Monday, July 30, 2012
Richford Seed Collecting Trip. On Friday we headed up to Krissy's neck of the woods in Richford, New York to collect Danthonia spicata, or Poverty Oatgrass seed which grows along the old roads of an abandoned seed potato farm with the Natural Areas Crew. Here we are gearing up for our expedition.
PEEPS on Patrol This week Krissy and I had the pleasjure of working with the PEEPS. It stands for Plantations Environmental Education Program for Sustainability and is comprised of a group of carefully selected Ithaca-area teens who intern at plantations in all of its various areas and participate in educational experiences. Initially we had them workking on identifying and eradicating the invasive weed Torilis japonica - japanese Hedge Parsley but once they finished that we moved on to collecting seed from Elymus hystrix- Bottlebrush Grass. You can see us harvesting the seeds below.
Garden Bugs This butterfly was enjoying the anise flavored nectar of Agatache foeniculum - Anise Hyssop. I think the butterfly is Limenitis arthemis arthemis - The White Admiral or Red-spotted Purple, either way its a beaut!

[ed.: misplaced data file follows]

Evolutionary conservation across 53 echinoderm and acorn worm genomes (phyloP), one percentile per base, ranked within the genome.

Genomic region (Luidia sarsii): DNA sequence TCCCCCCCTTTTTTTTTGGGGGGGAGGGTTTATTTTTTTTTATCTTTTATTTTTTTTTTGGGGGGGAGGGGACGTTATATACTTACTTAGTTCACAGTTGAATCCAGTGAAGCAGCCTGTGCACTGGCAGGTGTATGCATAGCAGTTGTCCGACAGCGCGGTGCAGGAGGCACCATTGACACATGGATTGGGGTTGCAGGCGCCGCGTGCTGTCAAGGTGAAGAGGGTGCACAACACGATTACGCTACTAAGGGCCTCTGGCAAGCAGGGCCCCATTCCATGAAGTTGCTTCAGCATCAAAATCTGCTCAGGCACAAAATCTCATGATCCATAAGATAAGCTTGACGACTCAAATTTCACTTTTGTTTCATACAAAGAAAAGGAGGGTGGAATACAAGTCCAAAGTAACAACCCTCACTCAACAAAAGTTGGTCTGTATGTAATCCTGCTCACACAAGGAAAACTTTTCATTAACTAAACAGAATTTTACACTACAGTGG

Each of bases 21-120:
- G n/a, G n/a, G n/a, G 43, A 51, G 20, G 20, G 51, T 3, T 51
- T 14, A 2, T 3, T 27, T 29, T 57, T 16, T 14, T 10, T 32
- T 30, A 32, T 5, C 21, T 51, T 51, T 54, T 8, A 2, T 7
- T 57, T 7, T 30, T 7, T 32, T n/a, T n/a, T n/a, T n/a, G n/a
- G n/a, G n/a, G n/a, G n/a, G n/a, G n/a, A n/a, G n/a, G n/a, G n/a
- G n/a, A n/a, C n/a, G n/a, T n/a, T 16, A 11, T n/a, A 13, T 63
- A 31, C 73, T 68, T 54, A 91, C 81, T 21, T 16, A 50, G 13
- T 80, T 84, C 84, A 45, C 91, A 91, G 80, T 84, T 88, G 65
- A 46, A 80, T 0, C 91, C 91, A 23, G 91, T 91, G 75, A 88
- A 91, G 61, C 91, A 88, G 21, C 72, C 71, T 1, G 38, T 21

Floral Field Day. This learning Monday we participated in Cornell's Annual Floriculture Field Day. The morning was essentially taken up by lectures, which while interesting, did not offer many opportunities for photos. The afternoon however was spent out at Bluegrass Lane, Cornell's Horticultural test fields. It was windy, but I did manage to get a few shots for the blog. Here we see one of the first-prize winners of the container planting contest. It helps to prove my point that while flowers are enjoyable its always better to think about the effect of longer lasting foliage first. Not a flower on it, but the creative use of bog/emergent plant foliage netted it a goal over more blossom heavy arrangements.
More Plant Profiles for your general edification. First we have a shot of Rudbeckia laciniata, the Green-headed Coneflower. This tall cut-leaved plant has the distinction of being the only Rudbeckia (the genus of Black-eyed and Brown-eyed Susans) which is truly native to the Cayuga Lake Watershed.
More birds in the Garden! Here's a shot of Megaceryle alcyon, the Belted Kingfisher. I've been trying to get a shot of this particular bird for weeks now but it remained stubbornly camera shy. I finally got this one of it perched on the glacial erratic joined by a Quiscalus quiscula, or Common Grackle.
Friday, July 20, 2012
Here's a few new plant profiles. First up is Allium cernuum the Nodding Wild Onion. This native of dry woods, rocky outcrops, and prairies is perfectly suited to the hot dry summer we're having. Like all onions it has a thick fleshy bulb the helps support it through droughts. It is also a great attractor for pollinators.